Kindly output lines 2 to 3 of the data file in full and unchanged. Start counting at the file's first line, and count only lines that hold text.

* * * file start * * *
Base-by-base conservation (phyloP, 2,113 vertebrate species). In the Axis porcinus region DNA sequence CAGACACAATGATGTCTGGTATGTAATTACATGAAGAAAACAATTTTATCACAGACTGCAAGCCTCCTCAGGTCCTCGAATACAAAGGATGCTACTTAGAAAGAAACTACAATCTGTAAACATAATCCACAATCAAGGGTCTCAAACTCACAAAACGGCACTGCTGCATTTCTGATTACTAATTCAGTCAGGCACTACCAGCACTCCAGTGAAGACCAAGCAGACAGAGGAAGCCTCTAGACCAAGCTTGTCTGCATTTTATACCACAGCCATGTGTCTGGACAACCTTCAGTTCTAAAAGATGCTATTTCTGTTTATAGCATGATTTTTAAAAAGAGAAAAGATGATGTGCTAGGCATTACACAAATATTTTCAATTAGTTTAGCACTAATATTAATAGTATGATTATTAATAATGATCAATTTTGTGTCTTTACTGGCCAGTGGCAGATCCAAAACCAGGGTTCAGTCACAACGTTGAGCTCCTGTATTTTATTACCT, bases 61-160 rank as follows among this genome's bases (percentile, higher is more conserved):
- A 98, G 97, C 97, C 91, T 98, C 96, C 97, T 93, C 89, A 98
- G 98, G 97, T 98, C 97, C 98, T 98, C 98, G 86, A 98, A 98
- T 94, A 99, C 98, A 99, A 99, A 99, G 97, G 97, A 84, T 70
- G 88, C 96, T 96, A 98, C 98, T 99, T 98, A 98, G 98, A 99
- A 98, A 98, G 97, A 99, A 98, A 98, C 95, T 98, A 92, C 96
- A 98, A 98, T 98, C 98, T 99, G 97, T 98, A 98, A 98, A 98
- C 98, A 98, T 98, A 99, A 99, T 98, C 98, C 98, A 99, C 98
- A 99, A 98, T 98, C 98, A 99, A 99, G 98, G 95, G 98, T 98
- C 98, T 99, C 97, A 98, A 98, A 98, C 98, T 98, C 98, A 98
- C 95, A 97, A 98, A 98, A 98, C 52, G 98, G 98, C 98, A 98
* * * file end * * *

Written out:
- A 98, G 97, C 97, C 91, T 98, C 96, C 97, T 93, C 89, A 98
- G 98, G 97, T 98, C 97, C 98, T 98, C 98, G 86, A 98, A 98